My friend Lisa Nielsen just put a post on her blog full of resources directed at me: a to do list to start homeschooling. Except she calls it home education. She says I should use that word on my blog but not in the titles, because homeschooling is better SEO. It comforts me that she shows this practicality in the midst of presenting material for the homeschooling idealist.

I scrolled through the list and I can tell there is no way I’m going to avoid reading everything on it. I compulsively read everything when I teach myself something totally new.

I have a son who shows aptitude for programming but I need to learn more to show him more. And, can I teach my kids history by doing it through literature? And have you read this book, Molly Bannaky? It’s lovely, and my boys asked questions about the slave in the book for a week. I cried when I read it. Maybe I had PMS but I think I would have cried anyway.

So I have to read Lisa’s list. And it’s a test, really. Because if I really believe in lifelong learning, and I really believe in self-directed learning, then I believe I can do this. I can become an expert on educational theories. I have to be. How else can I reject them?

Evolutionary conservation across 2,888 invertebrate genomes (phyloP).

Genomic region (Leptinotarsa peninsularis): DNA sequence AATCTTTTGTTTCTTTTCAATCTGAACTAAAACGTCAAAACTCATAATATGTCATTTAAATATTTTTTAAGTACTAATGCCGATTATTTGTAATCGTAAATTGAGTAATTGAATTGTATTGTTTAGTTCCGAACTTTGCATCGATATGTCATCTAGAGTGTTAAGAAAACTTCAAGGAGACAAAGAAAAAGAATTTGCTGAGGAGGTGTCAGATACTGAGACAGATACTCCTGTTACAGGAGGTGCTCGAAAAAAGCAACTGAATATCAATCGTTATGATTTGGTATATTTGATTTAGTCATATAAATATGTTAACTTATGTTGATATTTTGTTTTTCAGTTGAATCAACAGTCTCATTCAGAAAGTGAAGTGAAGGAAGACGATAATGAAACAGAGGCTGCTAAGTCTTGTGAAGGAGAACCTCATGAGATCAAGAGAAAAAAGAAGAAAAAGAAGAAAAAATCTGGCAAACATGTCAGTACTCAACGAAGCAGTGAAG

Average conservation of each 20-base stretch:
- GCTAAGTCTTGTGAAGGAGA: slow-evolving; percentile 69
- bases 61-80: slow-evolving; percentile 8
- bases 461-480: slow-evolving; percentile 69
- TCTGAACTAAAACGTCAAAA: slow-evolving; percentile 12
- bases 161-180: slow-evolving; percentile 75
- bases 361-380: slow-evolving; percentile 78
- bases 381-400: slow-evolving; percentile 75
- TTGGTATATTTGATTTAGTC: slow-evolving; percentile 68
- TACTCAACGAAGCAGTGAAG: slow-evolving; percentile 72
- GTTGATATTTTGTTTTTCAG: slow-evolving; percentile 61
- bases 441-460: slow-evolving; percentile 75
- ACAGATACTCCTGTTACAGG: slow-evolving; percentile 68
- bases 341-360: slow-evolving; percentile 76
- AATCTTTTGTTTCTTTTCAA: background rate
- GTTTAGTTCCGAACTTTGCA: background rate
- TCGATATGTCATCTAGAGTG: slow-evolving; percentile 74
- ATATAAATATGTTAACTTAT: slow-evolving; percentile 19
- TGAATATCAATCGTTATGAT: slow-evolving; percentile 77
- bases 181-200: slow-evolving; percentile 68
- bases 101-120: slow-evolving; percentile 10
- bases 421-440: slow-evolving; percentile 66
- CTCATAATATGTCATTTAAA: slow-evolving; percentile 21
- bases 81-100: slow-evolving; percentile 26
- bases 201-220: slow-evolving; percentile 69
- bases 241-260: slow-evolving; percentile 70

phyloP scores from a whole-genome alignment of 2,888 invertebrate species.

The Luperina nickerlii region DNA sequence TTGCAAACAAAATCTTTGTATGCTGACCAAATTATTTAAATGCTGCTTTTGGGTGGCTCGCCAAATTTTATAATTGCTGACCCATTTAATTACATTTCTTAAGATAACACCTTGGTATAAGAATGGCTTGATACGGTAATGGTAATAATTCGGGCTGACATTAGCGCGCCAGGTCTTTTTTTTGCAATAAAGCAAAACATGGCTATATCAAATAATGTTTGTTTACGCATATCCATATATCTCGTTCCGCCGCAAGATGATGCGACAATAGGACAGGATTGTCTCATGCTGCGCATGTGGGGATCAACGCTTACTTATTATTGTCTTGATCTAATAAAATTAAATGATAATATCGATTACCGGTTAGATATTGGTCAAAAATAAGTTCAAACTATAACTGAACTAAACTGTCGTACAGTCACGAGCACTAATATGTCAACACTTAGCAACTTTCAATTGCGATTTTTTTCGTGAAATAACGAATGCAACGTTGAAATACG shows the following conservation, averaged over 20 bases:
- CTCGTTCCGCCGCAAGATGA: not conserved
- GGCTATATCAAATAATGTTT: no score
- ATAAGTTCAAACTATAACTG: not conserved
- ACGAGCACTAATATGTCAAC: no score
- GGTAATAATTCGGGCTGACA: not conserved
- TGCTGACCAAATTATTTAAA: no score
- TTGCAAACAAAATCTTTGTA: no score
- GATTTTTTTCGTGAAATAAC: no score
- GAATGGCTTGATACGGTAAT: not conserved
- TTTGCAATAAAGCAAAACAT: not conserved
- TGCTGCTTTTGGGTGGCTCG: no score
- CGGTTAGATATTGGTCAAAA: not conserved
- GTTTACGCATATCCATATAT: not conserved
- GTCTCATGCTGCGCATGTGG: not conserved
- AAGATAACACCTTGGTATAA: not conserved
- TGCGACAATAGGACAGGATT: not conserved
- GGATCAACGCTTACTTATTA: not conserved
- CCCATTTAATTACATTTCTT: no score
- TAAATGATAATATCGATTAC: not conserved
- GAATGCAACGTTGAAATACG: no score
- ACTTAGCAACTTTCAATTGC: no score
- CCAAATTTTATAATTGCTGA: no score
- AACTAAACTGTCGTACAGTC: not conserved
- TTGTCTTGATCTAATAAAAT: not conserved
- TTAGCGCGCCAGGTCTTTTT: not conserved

I love the elementary school principal. I wonder if she will continue to have monthly lunches with me after I tell her I’m taking my kids out of school.

During an interview with The Washington Post, Vivek Kundra, the federal government’s chief information officer, was explaining how outdated the government is when it comes to technology. He said that people are assigned PDAs based on a how long they have worked for the government and the square footage of their office. He said that most school kids are carrying better technology in their backpacks than government officials have on their desks.

I live in a school district where kids do not get assigned homework that requires a computer at home because so few kids have home computers. At first I was shocked but then I told myself that my idea of school is messed up because I only have personal experience with rich districts.

I’m sure that most government officials are the same, but they cannot talk about most districts and kids like they are rich. It would not be politically correct.

And then it scares me that I just normalized the problems and the consequent behavior of one of the poorest school districts in the country.  I start to doubt my judgment.

Check this out: I am in a Title I school district, but the parents I have spoken to have no idea what Title I means, let alone whether or not they are part of that.